NEW TESTAMENT CONTEXTUAL COMMENTARY
by Dr. Robert R. Seyda
GOSPEL OF MATTHEW
The early church patriarch of Alexandria, Egypt gives us his thoughts on this parable by Jesus. He writes: “Jesus compares the rulers of the people with virgins. The person who discharges a sacred function must be undefiled in soul and body, just as Paul says, ‘that she might be devoted to the Lord in both body and spirit.’1 For it is customary for the Scripture to divide the present age into five seasons or times.2 It assigns to each time both God-fearing and foolish souls, just as each time has wise persons and simpletons, righteous persons and wicked ones.”3
Down through church history up to this day, there have been a certain class of scholars who look for dispensationalism in all the numbers quoted in scripture. But patriarch Cyril goes on: “In the parable, all the virgins go out with their lamps. Jesus indicates by this that all souls have been illuminated by God through innate and natural laws but also indeed by the laws written by Moses. Now all the virgins went out to meet the groom. All were determined to seek favor with God and to join themselves spiritually to the groom. He sows in the hearts of the faithful the seed of every kind of virtue. Indeed, this is why He is called a groom! Nevertheless, some prove to be undistinguished, though they possess an illumination from God.”4
Apparently in Cyril’s mind, growing in the knowledge of the truth is not only tied to a born again transformation but also part of growing up in an environment where Scripture is taught and learned mentally rather than being experienced spiritually. This may help us understand what Cyril says next. “God mockingly calls their drowsiness the death of the flesh, which by necessity will go before both wise and foolish, whom the trumpet of the angels awakes at the time of Christ’s second coming. For all who have been rendered powerless by death are awakened, the good and the bad, and all are made ready to present their defense before the judge. This is represented in the parable when each virgin trims her lamp, summing up all that has occurred in her life. The thoughtless virgins have brought no oil with them. Their soul begins to grow gloomy and as if snuffed out departs into a hallucinating state, so as to think they will be shown mercy through the virtue of the others. They are rejected as the other virgins say there is not enough for us and for you. The virtue of each scarcely suffices for the salvation of the soul, because even those who are very wise transgress in many ways.”5 Knowing this way of thinking should help us better understand where the Roman Catholic church, as well as some mainline Protestant churches, stand on this subject of our Lord’s sudden return to catch away the living saints and raise to life those asleep in the grave.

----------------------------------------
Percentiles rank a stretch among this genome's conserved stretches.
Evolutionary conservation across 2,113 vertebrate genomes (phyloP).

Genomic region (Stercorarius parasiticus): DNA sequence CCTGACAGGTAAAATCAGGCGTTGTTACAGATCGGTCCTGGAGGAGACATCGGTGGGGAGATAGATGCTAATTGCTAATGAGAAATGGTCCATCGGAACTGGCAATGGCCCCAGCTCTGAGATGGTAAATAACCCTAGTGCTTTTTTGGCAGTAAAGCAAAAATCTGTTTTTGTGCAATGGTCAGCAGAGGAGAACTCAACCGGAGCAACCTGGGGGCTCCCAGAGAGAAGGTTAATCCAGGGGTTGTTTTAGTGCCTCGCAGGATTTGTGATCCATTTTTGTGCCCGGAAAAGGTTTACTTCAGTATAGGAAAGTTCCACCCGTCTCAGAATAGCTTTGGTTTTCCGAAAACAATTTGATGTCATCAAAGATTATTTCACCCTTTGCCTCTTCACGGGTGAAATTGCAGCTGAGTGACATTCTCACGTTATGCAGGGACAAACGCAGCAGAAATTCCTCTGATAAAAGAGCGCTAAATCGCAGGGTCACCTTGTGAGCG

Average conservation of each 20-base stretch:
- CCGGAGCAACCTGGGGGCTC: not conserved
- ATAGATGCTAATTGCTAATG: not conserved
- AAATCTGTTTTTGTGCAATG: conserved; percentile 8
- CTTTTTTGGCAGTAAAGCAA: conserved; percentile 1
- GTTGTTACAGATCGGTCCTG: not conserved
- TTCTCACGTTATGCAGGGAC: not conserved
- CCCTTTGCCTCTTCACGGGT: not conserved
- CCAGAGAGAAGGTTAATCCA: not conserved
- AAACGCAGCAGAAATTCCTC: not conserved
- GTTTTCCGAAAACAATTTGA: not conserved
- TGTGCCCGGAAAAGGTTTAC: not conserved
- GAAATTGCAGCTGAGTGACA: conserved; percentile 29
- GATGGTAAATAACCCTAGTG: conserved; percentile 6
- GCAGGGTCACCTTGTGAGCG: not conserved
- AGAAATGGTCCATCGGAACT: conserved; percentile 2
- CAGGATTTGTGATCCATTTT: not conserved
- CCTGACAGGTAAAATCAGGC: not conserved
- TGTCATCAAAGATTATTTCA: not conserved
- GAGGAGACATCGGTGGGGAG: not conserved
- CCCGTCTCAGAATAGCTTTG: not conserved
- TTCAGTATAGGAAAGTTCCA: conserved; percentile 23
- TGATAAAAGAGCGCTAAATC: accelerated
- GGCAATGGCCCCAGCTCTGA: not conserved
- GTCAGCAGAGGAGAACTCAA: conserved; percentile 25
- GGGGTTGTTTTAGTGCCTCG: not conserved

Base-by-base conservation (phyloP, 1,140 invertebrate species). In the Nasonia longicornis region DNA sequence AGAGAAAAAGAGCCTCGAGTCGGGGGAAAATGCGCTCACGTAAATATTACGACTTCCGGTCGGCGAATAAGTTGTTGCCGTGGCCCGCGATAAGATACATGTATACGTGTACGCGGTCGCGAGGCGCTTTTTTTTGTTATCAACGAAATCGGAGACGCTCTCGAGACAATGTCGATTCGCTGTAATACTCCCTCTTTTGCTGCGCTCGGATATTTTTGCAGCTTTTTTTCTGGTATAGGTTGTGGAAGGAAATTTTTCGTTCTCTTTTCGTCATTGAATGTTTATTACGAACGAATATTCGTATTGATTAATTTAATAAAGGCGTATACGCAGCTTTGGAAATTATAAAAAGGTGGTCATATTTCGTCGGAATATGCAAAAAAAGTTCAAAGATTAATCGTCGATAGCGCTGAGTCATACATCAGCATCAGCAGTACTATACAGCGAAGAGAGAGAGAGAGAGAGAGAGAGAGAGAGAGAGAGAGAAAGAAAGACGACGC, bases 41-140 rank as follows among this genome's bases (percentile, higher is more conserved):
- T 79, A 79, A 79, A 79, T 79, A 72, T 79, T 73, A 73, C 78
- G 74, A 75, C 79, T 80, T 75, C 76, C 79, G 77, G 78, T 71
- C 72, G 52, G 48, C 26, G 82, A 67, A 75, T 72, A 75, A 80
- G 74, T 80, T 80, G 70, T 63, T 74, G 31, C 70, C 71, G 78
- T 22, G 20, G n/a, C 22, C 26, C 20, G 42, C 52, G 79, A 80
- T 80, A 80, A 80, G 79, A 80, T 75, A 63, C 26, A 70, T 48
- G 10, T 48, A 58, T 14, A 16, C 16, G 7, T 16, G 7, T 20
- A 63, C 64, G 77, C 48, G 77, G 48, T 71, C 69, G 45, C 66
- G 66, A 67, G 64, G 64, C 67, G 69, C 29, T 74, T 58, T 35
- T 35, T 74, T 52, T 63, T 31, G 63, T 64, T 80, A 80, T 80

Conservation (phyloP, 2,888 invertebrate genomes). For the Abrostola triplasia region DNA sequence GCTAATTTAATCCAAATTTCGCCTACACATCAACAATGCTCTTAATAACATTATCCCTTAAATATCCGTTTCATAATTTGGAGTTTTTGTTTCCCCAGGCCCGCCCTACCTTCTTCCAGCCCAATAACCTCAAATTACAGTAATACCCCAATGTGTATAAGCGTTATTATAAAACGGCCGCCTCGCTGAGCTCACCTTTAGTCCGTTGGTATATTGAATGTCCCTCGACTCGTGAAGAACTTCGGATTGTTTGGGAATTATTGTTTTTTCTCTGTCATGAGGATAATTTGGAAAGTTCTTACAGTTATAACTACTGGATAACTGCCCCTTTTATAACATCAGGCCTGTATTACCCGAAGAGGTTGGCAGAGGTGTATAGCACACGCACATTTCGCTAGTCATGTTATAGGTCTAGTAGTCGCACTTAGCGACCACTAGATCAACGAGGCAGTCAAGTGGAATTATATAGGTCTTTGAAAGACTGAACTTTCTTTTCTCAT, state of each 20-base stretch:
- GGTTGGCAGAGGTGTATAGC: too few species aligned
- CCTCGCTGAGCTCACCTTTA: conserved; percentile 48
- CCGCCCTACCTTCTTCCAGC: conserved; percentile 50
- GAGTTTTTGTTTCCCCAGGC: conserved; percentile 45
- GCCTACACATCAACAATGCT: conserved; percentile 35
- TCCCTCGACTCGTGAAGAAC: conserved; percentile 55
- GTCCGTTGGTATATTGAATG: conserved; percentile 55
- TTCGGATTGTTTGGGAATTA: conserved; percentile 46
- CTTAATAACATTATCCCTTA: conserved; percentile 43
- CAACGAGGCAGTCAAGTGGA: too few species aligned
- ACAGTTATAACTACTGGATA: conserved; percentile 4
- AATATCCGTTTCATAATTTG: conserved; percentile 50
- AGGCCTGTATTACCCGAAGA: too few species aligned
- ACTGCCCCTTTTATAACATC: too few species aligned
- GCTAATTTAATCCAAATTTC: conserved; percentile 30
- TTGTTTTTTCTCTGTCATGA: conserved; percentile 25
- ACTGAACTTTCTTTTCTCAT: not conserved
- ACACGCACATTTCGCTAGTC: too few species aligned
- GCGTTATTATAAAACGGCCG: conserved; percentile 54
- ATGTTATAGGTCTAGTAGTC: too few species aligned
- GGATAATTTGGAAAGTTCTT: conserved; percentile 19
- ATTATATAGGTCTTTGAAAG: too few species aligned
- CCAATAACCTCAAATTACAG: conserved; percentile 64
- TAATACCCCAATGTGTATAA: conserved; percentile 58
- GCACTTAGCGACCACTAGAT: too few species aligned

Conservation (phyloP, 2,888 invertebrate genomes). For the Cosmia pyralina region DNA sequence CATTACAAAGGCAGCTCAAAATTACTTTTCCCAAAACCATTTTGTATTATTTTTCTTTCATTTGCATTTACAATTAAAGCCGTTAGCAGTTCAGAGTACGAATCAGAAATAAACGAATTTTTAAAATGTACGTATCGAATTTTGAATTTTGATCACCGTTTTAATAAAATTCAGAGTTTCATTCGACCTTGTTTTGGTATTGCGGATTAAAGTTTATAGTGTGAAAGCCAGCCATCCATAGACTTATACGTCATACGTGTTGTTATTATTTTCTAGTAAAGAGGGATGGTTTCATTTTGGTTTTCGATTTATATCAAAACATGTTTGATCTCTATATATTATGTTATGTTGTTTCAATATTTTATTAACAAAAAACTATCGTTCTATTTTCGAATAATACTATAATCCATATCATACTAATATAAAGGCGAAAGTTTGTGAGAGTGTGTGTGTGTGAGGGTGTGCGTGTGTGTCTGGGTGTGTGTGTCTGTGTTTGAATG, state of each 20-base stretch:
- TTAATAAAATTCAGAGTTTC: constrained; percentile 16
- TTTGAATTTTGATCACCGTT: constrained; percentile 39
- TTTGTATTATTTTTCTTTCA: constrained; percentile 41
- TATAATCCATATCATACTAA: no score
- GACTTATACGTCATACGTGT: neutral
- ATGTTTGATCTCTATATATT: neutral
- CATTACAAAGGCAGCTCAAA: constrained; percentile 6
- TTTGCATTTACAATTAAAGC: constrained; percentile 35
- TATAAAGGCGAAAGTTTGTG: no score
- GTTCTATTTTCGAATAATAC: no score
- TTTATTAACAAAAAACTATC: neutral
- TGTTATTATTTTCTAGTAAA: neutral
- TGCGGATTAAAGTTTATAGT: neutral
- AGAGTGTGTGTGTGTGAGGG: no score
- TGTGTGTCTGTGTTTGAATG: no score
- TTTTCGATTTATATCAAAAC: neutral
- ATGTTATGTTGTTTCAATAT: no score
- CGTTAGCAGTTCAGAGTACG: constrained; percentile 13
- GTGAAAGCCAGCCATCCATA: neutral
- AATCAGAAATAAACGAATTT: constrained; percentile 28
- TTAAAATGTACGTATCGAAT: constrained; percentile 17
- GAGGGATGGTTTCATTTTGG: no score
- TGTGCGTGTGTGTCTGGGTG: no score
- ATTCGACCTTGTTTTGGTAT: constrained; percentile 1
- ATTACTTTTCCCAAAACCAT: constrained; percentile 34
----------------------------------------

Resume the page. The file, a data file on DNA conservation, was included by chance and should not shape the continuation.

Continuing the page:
Those who were listening to Jesus knew what happened to the children of Israel out in the wilderness when they became stubborn and refused to do what God told them to do in order to enter the Promised land. This idea of being shut out of the kingdom of the Messiah was not new to the Jews. We read in their verbal teachings where one Rabbi said: “Jerusalem, of the world to come, will not be like Jerusalem of the present world. To Jerusalem of the present world anyone who wishes can go in, but to that of the world to come only those invited will go.‘”6